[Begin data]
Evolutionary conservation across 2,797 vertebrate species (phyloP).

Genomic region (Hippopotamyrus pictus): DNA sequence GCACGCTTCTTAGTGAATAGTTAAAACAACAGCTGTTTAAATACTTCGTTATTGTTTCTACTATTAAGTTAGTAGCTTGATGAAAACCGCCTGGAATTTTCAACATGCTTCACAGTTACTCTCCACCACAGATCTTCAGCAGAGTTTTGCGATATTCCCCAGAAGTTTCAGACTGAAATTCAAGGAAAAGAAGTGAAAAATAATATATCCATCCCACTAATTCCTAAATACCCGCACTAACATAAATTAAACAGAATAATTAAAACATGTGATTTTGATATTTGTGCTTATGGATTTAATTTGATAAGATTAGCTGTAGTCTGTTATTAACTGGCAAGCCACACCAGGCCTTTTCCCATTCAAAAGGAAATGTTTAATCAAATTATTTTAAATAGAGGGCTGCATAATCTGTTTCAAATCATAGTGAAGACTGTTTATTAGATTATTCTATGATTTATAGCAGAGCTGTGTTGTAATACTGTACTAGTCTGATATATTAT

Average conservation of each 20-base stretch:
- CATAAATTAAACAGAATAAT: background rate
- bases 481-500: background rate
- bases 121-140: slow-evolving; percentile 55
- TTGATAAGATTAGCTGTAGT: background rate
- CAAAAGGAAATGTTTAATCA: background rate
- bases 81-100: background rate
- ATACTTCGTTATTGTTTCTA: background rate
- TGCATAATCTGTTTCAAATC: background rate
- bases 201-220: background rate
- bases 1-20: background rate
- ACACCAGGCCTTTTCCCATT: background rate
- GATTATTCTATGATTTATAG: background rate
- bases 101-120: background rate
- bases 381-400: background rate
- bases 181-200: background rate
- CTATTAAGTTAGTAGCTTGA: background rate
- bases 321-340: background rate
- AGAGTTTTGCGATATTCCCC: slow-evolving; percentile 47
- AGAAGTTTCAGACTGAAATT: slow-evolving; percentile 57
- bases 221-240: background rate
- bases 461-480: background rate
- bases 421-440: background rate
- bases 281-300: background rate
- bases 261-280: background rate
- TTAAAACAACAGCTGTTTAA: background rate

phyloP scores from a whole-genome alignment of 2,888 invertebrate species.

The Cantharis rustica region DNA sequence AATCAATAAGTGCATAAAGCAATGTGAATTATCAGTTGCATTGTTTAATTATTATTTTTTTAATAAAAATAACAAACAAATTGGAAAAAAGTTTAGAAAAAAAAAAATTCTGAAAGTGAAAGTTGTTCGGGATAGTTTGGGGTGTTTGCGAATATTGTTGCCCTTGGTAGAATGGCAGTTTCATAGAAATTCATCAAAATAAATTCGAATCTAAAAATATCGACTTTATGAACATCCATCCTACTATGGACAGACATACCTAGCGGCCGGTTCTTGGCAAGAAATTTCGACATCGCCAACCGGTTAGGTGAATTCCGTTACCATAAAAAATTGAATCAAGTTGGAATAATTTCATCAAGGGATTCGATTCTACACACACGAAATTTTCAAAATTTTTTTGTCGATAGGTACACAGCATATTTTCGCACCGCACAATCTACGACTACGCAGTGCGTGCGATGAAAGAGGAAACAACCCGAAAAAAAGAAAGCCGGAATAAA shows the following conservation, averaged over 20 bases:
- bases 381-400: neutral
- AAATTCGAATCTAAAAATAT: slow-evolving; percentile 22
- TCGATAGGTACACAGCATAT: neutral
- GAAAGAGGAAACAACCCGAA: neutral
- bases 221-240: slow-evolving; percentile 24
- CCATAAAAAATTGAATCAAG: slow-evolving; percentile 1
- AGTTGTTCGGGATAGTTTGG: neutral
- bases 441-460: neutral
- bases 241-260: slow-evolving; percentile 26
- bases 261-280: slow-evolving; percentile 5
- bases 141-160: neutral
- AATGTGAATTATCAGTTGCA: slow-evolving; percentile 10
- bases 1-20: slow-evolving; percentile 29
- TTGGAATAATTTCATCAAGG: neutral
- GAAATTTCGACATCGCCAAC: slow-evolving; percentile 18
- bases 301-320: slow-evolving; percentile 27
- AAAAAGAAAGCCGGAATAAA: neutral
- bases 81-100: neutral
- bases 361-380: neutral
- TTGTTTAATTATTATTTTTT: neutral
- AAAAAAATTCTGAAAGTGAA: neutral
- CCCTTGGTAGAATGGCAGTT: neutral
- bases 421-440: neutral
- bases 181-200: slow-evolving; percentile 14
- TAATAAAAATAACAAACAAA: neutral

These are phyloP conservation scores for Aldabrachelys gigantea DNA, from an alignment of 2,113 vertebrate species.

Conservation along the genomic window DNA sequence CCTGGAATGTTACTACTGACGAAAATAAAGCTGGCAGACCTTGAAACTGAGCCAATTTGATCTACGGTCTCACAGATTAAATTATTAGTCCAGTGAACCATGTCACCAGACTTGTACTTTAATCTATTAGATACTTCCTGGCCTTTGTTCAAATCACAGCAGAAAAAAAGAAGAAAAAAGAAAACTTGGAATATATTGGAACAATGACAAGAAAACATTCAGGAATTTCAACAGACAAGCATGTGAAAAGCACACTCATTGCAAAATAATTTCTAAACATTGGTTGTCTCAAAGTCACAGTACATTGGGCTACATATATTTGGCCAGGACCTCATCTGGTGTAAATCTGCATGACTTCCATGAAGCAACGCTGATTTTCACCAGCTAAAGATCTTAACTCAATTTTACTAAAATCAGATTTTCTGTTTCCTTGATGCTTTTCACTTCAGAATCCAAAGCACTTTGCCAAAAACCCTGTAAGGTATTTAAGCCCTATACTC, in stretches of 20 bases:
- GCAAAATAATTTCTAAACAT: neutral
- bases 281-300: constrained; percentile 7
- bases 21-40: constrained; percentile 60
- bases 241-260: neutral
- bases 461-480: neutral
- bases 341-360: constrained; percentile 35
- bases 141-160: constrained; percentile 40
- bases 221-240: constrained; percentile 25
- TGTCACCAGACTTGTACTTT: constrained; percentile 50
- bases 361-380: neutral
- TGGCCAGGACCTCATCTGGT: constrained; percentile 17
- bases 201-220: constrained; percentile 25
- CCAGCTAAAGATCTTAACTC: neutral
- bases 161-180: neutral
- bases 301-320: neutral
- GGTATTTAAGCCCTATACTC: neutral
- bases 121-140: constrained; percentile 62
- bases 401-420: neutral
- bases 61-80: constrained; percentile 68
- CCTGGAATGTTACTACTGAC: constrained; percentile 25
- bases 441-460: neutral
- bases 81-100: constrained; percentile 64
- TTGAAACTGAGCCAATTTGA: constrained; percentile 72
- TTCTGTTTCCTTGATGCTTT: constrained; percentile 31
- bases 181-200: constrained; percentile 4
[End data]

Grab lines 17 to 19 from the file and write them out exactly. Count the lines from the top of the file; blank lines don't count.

- bases 381-400: background rate
- bases 181-200: background rate
- CTATTAAGTTAGTAGCTTGA: background rate